The call to keep God’s temple holy

The call to keep God’s temple holy

3rd Sunday of Lent B (John 2:13-25)
March 4, 2018
By Fr. Sal Putzu, SDB

FOR centuries, the Temple of Jerusalem had been the pride of all Jews, the heart of the nation, the foundation of their firm trust in God’s protection against all enemies.

Like all pious Jews, Jesus loved the Temple. In it he prayed to the Father with all the sincerity of a devoted Son. There he preached the Good News of the Kingdom. And when he saw that the “house of prayer” had been turned into a “den of thieves,” he flared up with the indignation of the Son who sees the Father’s House desecrated. (See Jn 2:15-16 and parallels.)

But the Temple, like all other religious structures and characters in the life of Israel, was only a provisional arrangement, a symbol of the reality that was to come. The real and definitive temple of God is Jesus Christ himself. He is the “New Temple”—a Temple not made of stones or by human hands, but by God Himself. His loving heart is the pure altar on which the perfect sacrifice of an unreserved filial commitment is offered unceasingly to the glory of the Father, and in atonement for the sins of all mankind.

Made one with Christ at our baptism, we also have become part of this living temple. The Holy Spirit has consecrated us to God’s service in Christ and through Christ. The sanctifying presence of the Spirit makes us more precious temples than the finest ones in the world.

But even non-baptized persons have a great dignity and sacredness of their own, for the simple reason that they, too, are created in the image and likeness of God. Though in a lesser degree than the baptized, they, too, then, are temples of God, and as such should be respected and treated well.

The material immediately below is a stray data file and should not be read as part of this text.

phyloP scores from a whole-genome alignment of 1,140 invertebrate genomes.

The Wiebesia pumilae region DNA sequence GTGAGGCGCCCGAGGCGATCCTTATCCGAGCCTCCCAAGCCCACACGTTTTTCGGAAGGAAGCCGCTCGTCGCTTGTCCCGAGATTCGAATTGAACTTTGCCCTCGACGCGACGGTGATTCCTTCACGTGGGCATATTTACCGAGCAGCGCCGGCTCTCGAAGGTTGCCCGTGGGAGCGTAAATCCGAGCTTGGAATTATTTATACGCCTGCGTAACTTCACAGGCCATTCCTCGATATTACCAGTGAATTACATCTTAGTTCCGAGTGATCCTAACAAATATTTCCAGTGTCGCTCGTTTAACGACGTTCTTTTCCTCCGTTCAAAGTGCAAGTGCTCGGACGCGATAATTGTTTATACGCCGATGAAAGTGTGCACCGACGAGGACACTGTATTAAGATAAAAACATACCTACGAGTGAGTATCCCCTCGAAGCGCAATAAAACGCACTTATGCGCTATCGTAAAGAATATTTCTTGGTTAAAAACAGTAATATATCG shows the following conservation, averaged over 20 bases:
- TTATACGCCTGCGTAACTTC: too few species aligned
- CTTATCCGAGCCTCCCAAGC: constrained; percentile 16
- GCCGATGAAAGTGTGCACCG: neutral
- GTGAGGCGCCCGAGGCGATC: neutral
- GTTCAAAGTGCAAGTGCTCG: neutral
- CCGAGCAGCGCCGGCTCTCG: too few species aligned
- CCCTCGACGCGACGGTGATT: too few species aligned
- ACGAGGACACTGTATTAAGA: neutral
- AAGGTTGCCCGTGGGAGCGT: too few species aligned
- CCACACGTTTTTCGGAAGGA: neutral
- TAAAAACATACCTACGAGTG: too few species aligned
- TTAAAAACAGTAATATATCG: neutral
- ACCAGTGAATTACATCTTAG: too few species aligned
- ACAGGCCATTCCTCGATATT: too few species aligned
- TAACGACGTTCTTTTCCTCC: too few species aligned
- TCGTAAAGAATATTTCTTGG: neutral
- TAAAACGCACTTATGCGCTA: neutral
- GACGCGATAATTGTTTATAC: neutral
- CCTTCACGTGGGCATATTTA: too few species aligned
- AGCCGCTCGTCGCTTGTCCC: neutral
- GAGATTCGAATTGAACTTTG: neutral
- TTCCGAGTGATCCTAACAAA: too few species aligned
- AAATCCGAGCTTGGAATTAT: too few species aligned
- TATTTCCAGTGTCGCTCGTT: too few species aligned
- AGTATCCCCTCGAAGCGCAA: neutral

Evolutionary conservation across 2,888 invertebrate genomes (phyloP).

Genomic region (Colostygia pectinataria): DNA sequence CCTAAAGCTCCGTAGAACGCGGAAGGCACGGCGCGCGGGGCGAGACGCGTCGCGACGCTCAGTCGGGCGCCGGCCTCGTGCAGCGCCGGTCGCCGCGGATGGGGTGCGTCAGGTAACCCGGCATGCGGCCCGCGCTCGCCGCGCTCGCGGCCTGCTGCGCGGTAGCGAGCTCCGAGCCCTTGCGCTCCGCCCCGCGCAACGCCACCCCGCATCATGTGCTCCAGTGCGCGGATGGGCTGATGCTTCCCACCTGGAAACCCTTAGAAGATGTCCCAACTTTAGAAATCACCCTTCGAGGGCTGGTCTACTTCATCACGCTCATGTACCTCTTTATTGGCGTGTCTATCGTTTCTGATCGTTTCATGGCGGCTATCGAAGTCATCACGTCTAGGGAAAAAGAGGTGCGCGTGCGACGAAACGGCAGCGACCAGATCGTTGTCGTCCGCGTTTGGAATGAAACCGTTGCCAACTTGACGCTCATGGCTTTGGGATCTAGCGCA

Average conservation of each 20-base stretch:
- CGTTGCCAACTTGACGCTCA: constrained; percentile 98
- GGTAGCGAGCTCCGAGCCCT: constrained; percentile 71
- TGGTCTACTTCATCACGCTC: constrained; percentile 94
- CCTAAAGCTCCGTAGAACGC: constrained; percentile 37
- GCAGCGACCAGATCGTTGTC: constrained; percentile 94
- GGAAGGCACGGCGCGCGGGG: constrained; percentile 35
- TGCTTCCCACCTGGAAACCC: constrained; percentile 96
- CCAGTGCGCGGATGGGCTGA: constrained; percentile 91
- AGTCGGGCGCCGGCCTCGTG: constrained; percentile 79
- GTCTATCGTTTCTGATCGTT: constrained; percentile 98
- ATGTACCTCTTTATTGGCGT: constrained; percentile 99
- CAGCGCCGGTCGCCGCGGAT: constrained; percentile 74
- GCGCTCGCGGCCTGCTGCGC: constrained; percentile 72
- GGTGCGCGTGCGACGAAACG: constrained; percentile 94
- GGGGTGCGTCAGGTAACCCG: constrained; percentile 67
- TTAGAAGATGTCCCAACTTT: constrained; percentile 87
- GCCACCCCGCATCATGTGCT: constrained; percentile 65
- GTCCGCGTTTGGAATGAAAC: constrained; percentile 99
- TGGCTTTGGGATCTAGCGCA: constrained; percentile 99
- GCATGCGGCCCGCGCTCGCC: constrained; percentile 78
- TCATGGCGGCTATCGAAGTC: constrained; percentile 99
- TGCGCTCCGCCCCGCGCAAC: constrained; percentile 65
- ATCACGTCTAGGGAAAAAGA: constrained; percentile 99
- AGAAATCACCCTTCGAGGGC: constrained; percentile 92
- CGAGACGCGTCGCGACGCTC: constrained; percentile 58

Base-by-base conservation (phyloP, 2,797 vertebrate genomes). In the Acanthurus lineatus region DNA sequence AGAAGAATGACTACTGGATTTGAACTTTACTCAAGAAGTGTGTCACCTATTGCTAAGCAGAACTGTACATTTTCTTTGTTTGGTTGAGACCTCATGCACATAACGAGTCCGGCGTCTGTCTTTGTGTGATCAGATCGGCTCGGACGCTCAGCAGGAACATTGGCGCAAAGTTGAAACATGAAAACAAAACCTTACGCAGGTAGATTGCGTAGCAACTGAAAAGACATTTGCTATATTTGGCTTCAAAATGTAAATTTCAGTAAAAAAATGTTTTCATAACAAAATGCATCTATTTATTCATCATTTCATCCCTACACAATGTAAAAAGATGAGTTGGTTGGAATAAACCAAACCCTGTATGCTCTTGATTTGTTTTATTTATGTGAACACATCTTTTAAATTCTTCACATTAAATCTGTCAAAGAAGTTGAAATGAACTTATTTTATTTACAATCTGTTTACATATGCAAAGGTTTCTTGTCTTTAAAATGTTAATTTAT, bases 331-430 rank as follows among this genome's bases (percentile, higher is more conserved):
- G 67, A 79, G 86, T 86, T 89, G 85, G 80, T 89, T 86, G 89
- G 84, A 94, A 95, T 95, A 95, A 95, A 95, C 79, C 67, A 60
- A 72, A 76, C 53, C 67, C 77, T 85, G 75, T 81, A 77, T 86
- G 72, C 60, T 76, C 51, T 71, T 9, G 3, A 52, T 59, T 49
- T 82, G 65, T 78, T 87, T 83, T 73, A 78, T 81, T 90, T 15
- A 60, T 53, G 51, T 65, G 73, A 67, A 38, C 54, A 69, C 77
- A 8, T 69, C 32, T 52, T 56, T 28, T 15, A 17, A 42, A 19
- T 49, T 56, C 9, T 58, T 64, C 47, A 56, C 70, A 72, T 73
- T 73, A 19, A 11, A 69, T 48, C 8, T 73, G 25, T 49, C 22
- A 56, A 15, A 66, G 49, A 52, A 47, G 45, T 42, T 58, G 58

Like the Jews of old, however, we are continuously in danger of forgetting the sacredness of our own person, as well as of others. And from forgetfulness or lack of appreciation to profanation, there is but one step. From temples of the All-Holy God, our own persons, as well as that of others, may become shrines of false gods and idols. Our lives and/or theirs may be turned into a deadly liturgy to pride, lust, selfishness, aggressiveness, greed . . . This saddens our Lord much more than the sight of the traders and money changers he chased away from the Temple of Jerusalem.

This Lent, in our quest for a new and fuller life, we are invited to re-acquire or sharpen our awareness of the sacredness of every human being especially the baptized.

            This is the time for a thorough purification from all profanations and the unbecoming presence of “idols” in our lives. This is the time for a restoration of the masterpiece of God’s love to its original splendor. This is the time for a re-dedication of ourselves to the Source of all Holiness, in order that everything that is in us may become a hymn of glory and praise to the Triune God.